3 Reasons to Be Bullish on This Battered MLP

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Investors aren't very happy with Boardwalk Pipeline Partners (NYSE: BWP  ) . The natural gas pipeline master limited partnership (MLP) cut its quarterly distribution sharply, which triggered a common unit, or MLP share counterpart, price collapse of over 40%. But Boardwalk's plunge may have been overdone. The partnership might be as compelling an investment as better performing peers like El Paso Pipeline Partners (NYSE: EPB  ) or Spectra Energy Partners (NYSE: SEP  ) . Here are three reasons why it might be time to get bullish on Boardwalk Pipeline Partners.

Better natural gas pricing suggests a bright future
Unfavorable natural gas pricing appears a major reason for Boardwalk Pipeline's recent disappointing 2014 outlook. A glut in natural gas inventories has hurt pipeline and storage providers. As supply levels climbed, prices fell and producers' desire to deliver, store, and transport increased volumes waned, reducing demand for the midstream transportation services that MLPs like Boardwalk provide.

Better natural gas pricing appears likely, however. Recent frigid winter weather has increased natural gas demand and drawn down inventories. The U.S. Energy Information Administration recently reported that gas stocks at the end of March, when the heating season draws to a close, are expected to fall to the lowest level since 2008. While these supplies will likely be restored eventually, higher natural gas prices should be supported in the meantime.

Growth in liquefied natural gas (LNG) exports may support higher prices longer-term. The U.S. government recently approved Sempra Energy's planned LNG export terminal in Louisiana, the sixth export facility authorization in the last year. Companies like Sempra are investing billions in LNG export projects that will need natural gas for processing. When these properties are up and running, the additional demand should provide gas price support, helping out transport and storage MLPs.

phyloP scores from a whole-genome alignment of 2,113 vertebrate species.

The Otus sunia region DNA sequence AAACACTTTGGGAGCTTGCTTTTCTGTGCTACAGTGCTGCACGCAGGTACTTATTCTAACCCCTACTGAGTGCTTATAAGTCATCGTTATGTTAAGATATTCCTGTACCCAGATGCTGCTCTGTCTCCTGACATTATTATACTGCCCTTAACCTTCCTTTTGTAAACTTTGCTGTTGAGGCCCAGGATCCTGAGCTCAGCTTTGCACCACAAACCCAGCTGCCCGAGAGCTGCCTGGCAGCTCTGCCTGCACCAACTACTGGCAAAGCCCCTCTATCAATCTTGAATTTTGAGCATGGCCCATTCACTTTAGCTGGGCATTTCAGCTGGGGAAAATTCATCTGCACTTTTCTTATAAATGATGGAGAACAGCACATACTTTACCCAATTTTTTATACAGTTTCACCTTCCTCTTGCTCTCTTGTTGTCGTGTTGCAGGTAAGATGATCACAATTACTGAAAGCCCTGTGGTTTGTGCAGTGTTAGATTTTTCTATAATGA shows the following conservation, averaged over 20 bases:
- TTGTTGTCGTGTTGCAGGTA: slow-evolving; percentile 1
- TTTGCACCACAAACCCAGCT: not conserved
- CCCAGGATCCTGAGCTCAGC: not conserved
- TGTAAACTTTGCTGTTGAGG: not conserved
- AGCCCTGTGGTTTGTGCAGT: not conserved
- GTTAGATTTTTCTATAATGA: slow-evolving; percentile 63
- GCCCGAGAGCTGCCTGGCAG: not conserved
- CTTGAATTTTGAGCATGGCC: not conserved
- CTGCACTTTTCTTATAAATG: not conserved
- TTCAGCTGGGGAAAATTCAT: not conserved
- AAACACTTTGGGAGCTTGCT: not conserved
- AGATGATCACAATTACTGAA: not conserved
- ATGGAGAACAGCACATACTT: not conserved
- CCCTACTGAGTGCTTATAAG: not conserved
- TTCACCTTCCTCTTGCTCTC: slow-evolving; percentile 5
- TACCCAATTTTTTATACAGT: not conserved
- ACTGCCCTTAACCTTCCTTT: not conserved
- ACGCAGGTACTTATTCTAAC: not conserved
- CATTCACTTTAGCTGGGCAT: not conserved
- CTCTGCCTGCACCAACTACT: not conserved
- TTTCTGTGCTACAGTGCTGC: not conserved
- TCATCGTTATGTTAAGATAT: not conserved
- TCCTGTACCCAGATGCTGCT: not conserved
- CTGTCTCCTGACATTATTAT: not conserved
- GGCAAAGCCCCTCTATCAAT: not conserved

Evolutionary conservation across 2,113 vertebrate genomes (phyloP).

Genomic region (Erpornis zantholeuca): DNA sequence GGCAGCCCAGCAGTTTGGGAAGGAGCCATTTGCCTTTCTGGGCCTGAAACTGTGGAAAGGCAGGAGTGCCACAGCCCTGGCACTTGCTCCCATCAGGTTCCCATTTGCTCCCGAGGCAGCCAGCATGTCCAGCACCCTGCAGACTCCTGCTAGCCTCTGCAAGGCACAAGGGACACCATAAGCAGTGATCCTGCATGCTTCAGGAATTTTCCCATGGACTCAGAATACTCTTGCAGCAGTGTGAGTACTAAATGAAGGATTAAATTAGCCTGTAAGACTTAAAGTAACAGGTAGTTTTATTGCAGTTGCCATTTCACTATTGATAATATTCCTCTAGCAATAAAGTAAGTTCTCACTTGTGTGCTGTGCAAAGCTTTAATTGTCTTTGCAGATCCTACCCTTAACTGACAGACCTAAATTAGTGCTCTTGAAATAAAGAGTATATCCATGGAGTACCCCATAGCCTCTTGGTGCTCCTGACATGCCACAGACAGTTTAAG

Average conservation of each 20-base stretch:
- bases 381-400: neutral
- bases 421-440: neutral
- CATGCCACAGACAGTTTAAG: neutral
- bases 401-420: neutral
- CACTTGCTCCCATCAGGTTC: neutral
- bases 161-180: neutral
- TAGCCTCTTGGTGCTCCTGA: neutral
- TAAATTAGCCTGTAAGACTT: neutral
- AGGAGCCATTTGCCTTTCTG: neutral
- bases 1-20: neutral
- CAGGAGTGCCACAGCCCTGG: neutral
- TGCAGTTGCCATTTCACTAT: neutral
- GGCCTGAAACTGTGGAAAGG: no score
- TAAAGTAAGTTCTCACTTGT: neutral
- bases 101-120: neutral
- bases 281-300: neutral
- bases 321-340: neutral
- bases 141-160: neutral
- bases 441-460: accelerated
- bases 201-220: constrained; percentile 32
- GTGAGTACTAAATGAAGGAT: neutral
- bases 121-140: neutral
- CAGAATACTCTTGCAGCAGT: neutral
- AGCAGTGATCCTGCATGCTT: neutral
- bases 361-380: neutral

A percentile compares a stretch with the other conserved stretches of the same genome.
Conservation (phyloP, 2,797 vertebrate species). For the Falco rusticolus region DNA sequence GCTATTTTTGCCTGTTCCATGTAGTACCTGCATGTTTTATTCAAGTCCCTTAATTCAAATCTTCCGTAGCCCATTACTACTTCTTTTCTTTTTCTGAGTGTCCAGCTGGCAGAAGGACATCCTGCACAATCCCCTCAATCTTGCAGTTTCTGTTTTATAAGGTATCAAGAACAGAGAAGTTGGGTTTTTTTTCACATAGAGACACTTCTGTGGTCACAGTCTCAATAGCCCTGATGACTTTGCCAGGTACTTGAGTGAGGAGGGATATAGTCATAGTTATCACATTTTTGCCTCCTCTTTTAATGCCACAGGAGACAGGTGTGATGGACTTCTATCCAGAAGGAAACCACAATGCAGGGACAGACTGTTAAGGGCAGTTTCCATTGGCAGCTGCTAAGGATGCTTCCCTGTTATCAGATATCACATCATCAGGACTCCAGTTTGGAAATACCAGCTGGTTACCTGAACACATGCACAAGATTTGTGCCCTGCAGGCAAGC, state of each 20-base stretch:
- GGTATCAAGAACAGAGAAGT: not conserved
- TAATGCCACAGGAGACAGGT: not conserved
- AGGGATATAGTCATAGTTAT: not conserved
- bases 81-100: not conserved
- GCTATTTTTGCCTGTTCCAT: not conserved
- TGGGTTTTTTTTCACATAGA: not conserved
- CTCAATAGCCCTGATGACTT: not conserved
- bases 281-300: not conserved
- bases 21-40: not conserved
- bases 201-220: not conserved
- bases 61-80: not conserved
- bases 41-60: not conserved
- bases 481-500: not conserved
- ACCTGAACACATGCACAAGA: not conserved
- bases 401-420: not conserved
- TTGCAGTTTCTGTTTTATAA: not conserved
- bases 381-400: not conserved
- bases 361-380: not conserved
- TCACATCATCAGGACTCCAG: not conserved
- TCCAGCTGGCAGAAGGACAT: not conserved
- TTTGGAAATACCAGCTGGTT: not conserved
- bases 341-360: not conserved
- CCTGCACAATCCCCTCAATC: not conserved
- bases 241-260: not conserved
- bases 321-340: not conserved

A parent company decision could support better times
Boardwalk Pipeline Partners might also see better times thanks to a relationship with Loews Corporation, its majority owner. Loews appears willing to accept some short-term common unit price pain for possible longer-term gain. 

MLPs typically rely on borrowing or issuing additional units to fund growth since they distribute much of their operating cash flow. It seems Loews would rather not go those routes. The partnership maintains a watchful eye on its borrowings with a targeted debt level that appears inviolate. Boardwalk also appears disinclined to dilute current holders, anticipating that it will not need to sell any additional units in 2014. This leaves internally generated cash as the primary funding vehicle for expansion projects. Boardwalk's painful distribution cut may have been Loews' preferred way to generate funds for expansion in a difficult operating environment.

And the partnership clearly operates in a tough environment. Expectations are for a 28% decrease in distributable cash flow this year. Though the core business doesn't seem excessively strained. Less than half of the year's cash flow shortfall appears related to the partnership's contract business, which generates roughly 90% of total revenues, and Boardwalk is not the only sector participant facing difficult conditions.

El Paso Pipeline Partners is encountering its own operating issues. Recent quarterly distributable cash flow dropped about 10% from the prior year, but the partnership boosted its distribution 7%. It anticipates another 2% payout bump in 2014.

The MLP was able to support unitholders thanks to help from its parent Kinder Morgan, the largest midstream operator in North America. Asset purchases from Kinder Morgan are expected to provide El Paso with the growth necessary to offset a weak rate environment and contract renewal cycle. Wall Street apparently appreciates the MLP's ability to offer growth and hold its distribution in tough times. El Paso Pipeline units look fairly valued at around 11.6 times 2014 estimated distributable cash flow.

Can Boardwalk offer Wall Street similar longer-term growth that might compensate for the pain delivered by the distribution slash?

Growth from a major expansion project